Small Homes Are Trending with First-Time Buyers

According to the National Association of Home Builders (NAHB), first-time homes are coming in smaller packages.

The Association recently released the NAHB Home Builder Preferences Survey indicating that smaller homes are selling well, primarily to first-time buyers, such as the latest cohort – the millennials. The home builders interviewed for the report suggest that many people now prefer to purchase small. And U.S. Census Bureau figures support that position: the average home built in 2016 was 2,634 sq. ft., down from 2,689 sq. ft. in 2015.

Says Rose Quint, NAHB’s assistant vice president of survey research: “2016 marked the end of an era that began in 2009, when homes got bigger and bigger with more amenities. I expect the size of homes to continue to decline as demand increases from first-time buyers.” Smaller homes are finding favor with other groups as well. Retirees who enjoy traveling find that smaller, lock-and-leave residences fit their on-the-go lifestyles, and economic realities mean that they now have to think small.

While both the downsizing and millennial buyers are comfortable with less space (and the resulting savings on utility bills), they still expect the luxurious finishes and modern amenities available in larger homes. Millennials, because that’s what’s trendy now, and retirees, because they don’t want to feel they’re settling for less.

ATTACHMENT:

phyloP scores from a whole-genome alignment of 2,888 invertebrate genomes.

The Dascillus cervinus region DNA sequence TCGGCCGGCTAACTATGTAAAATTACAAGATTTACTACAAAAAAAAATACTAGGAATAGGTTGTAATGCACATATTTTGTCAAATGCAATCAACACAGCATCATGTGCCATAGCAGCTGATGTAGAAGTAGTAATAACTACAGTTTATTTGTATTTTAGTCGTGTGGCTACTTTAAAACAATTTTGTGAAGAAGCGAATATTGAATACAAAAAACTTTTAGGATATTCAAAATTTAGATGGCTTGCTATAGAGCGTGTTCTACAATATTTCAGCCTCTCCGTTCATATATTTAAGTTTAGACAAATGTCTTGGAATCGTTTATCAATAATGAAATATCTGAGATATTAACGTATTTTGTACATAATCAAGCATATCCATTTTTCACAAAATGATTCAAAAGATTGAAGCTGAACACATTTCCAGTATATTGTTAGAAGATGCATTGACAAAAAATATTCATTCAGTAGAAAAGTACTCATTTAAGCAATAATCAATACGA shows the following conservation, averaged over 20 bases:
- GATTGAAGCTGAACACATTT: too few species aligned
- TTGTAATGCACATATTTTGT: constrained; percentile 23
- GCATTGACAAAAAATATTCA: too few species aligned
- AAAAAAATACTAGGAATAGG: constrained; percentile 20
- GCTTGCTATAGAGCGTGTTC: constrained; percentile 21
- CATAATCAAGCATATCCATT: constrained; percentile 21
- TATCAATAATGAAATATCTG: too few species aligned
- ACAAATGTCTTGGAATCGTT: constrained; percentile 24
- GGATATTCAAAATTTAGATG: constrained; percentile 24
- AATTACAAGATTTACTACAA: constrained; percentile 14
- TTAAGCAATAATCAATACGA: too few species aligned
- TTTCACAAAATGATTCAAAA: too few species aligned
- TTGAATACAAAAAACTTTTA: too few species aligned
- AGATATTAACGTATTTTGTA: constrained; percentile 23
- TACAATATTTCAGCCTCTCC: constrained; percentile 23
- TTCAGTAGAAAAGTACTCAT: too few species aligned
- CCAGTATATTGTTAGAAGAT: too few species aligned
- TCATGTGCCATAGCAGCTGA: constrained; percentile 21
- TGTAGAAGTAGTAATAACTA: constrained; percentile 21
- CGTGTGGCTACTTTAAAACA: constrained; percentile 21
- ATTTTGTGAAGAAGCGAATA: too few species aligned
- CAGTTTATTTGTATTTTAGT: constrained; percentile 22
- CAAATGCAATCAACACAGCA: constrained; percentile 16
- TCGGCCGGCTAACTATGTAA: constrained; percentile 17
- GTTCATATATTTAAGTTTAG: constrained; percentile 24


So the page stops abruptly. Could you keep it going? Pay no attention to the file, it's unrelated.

As a result, home d├ęcor magazines and TV network programs are touting the benefits of small homes and showcasing elegant space-saving solutions designed for those who want to scale down their homes without changing their lifestyles. Because they won’t.

Improvements That Increase Your Home’s Value

This year, if you’re looking to increase the value of your home but are unsure what home improvements to make, think curb appeal.

According to a recent report from Remodeling magazine, curb appeal projects, such as changes to windows, siding, and doors, lead to a higher return on investment (ROI) than interior improvements.

Over the past 30 years, Remodeling has compared the average cost of improvement projects with their value at resale, based on the experience of real estate professionals. The magazine’s 2017 Cost vs. Value Report supports the generally held opinion that today’s home buyers, while still enthusiastic about the bells and whistles, want to ensure their homes are structurally sound with all systems functioning efficiently.

Remodeling’s projects include a basement remodel, an entry door that was replaced with 20 gauge steel, and the addition of stone veneer. All of the 29 projects tracked returned on average 64.3 cents per dollar spent.

Among the trends, the higher return of curb appeal projects and projects that required the replacing of windows, doors, etc. Replacement projects generally scored higher than remodeling projects; the ROI of replacement was 74% and of remodels was 63.7%.

As in the previous year, adding loose fill insulation to the attic returned 107.7% and was the only project on the list whose value exceeded its cost. Steel door replacement and addition of stone veneer also paid off, at 90.7% and 89.4% respectively. Interestingly, these are among the cheapest projects, although their costs were up over the previous year.

Those who want to tackle an interior project might do well to consider a basement remodel, providing it’s done well; a high-end basement remodel was perceived as high value, returning 7.4% more than the same project last year, while a mid-range basement remodeling project only increased in value by 3.3% over the previous year.

Something to consider when you’re planning your next home improvement project.